Saturday, 19 November 2016

Surabhi: from Goa to Doha

Imagine this:

The postman drops a letter. You've been waiting for this letter because your daughter has told you you'd be getting it.  She's told you that your four year old granddaughter has been writing a letter to you. You can hardly wait for the postman to drop it in your aangan. Your fingers are so full of love that they fumble when you open the letter. You don't want any rips on this treasure.

"She's learning her ABC." your daughter had mentioned it.

You open the letter. But, it has no words. None! No A, B or C.

It's a letter full of drawings: innocent love of a four year old for her Nani sketched out in pencils and filled in with crayons.
Almost a month ago, I sat in a sunny sitting room in Doha talking to the four year old, who's all grown up now and who's an artist and whose art I stumbled upon on facebook and instantly fell in love with.

When I asked her about her first art memory, she told me about her letters to her Nani. I knew I was taking more than just her art to decorate my home that day. I knew I would imagine what those letters looked like, what pictures the four year old chose to draw, how her Nani felt when she first opened the letter, how this story passed from grandmother to mother to daughter in India and then got shared with me in Doha on a sunny autumn morning, every time I look at this piece of art.

The artist is Surabhi

This is Surabhi with the portrait I fell for... can you blame me?
Surabhi's art is like her, beautiful and so infectious. Her warmth permeates through each brush stroke.

If I could, I would get all of these too. These are some of Surabhi's other completed works:
"What's that?" I asked.

"Do you see that day bed? Surabhi pointed towards the big windows, "I painted the cardboard it came packed in and my husband framed it for me."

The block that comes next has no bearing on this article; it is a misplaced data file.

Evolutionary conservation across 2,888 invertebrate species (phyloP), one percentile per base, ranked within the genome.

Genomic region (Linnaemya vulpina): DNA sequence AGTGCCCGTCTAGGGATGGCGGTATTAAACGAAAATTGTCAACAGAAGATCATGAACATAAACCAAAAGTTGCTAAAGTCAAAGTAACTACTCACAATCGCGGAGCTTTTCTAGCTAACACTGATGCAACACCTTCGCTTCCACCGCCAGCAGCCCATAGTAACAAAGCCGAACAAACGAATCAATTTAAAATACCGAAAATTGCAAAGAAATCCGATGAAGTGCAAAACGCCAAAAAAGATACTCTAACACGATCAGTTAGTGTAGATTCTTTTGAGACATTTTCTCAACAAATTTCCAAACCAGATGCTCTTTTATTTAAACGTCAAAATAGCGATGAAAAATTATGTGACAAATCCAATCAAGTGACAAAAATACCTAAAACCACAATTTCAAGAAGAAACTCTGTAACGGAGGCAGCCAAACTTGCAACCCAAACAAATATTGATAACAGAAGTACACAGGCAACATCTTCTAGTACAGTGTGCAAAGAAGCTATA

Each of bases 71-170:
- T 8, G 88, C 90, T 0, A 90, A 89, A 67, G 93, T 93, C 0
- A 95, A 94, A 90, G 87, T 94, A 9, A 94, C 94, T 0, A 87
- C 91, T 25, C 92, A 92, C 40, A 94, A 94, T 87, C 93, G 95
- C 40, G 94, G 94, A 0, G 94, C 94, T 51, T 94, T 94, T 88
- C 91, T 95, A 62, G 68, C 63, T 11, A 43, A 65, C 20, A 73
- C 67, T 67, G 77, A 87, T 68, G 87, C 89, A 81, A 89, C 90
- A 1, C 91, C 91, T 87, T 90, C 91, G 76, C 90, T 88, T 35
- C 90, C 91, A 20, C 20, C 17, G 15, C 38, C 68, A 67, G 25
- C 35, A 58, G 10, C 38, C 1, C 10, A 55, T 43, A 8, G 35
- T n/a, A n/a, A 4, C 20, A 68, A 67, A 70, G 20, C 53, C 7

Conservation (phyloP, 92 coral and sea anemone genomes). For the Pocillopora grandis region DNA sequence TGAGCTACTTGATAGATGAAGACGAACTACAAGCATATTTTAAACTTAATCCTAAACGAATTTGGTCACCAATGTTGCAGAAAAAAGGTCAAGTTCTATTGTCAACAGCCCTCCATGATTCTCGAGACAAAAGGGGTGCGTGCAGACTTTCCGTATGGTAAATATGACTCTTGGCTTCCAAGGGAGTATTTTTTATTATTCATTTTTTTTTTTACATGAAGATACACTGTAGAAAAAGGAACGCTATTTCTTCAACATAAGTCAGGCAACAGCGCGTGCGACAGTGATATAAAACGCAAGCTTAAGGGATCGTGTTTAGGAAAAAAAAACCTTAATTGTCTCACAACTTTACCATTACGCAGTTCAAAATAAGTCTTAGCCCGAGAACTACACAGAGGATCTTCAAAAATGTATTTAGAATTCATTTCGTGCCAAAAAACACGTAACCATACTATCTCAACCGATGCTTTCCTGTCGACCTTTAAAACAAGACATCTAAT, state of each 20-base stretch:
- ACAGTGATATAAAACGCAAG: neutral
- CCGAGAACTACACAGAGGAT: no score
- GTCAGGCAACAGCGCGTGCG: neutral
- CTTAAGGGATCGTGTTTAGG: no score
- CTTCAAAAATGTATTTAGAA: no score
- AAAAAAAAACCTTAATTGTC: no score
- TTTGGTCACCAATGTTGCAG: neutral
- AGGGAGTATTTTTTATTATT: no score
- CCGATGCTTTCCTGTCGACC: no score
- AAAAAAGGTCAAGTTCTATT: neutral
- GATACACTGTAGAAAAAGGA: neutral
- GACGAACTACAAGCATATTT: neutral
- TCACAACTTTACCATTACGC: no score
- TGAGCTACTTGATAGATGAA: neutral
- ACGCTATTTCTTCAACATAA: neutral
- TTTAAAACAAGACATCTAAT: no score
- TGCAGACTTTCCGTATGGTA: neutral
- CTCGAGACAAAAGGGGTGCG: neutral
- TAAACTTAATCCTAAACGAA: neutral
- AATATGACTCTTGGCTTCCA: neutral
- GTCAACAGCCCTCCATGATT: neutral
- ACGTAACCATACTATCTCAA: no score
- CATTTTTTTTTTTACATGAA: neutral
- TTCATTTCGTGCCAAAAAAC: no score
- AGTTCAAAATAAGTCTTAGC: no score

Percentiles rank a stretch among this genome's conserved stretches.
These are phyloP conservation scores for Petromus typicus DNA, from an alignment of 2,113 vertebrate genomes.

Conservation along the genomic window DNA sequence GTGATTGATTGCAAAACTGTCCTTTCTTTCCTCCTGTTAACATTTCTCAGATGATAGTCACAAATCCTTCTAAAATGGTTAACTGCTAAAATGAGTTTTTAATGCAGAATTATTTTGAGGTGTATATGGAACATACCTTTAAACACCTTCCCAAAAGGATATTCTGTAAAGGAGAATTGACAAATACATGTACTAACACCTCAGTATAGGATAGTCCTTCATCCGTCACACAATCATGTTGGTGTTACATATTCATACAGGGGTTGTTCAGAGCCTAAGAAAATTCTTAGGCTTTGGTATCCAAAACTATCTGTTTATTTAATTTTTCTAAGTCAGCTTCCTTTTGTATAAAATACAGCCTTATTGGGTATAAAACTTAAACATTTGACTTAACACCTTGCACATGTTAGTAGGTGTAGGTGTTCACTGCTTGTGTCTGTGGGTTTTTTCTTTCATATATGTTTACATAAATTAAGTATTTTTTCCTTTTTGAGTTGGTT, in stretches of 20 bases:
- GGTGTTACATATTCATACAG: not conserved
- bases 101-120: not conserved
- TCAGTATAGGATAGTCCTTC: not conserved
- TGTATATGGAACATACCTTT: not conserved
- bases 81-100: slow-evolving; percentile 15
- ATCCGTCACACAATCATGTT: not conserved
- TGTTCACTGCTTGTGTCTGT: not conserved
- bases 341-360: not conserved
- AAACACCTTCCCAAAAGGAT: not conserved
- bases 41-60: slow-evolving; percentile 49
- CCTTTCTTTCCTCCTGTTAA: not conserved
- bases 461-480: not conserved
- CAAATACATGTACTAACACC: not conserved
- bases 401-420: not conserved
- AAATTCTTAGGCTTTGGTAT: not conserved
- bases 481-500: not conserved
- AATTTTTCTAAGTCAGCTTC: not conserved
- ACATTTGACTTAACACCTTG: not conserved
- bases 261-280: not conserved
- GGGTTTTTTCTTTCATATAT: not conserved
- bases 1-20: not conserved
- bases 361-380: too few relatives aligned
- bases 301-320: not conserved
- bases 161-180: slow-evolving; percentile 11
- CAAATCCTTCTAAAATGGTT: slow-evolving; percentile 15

How could I not love this artist and her art?
Her living room, every nook and corner, is so beautifully curated, it was a feast to savour and I managed to take a few shots to drool over at leisure.

The three abstracts on the right are her artwork.
And then there is her homage to Picasso...her brush, her strokes recreating his masterpieces.

These two larger abstracts are  Surabhi's own work..."I'm fascinated by how artists play with colour in abstract art, so I'm trying my hand at it..." she confesses.

I admire the way all the colours balance out the space: the cushions, the screen saver, the pink blossoms and even the mouse pad...LOVE it all.
"When did you know you wanted to pursue art?"

"My mother tells me that I was three when they got me a blackboard to practise my A, B, C. One day she saw me drawing a perfectly symmetrical duck with both my hands. She says she knew art was me and she always encouraged me to follow my passion."

Her smile broadens and her eyes shine a little more when she talks about her mother and her grandmother. I sit on her sofa, looking up to her while she talks, surrounded by the portraits she's painted and soak in the love and the stories of her childhood.

The women in her life inform her art and through the pigment on the tip of her brush dissipate the love she got from them onto her canvas for every portrait I see shows a woman's soft strength: soft like a mother's touch and strong like a Nani's belief.

Surabhi graduated from Goa College of Fine Arts and did her Masters from Hyderabad Central University.

Her husband's job brought her to Doha.

Yes, if I could, I would take more of her work home with me. But art needs space like music needs silence to be truly appreciated.

When I find the right space, I'll be back. Or maybe, another space will suit this work more...who knows.
For now, I bask in the warmth of Surabhi's art, even when I'm on the floor -- cleaning:) Her portrait has brought the colours of autumn (which I miss) close to me.

Surabhi can be reached at 
If you would like to buy her art,
you can--

Have a wonderful weekend:)
See you soon.


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  3. Loved the article...i love the shot....especially the slippers add so much life!

  4. What a lovely post and introduction to Surabhi. Her work is fabulous, and I think you've chosen well.

  5. I saw this popping up on the side when I returned to re-read your poem and the quote from David Orr. Goa interests me because my grandfather was from there, though he chose to dissociate from his African relations later in life. I enjoyed reading this story, especially because art is my current interest where I am learning to illustrate for my books. I like the vibrancy in Surabhi’s portraits and my favorite is the African woman with a headdress.

    1. Thank you for reading this post and for appreciating Surabhi's work. I'll make sure I pass on the compliments to her:)


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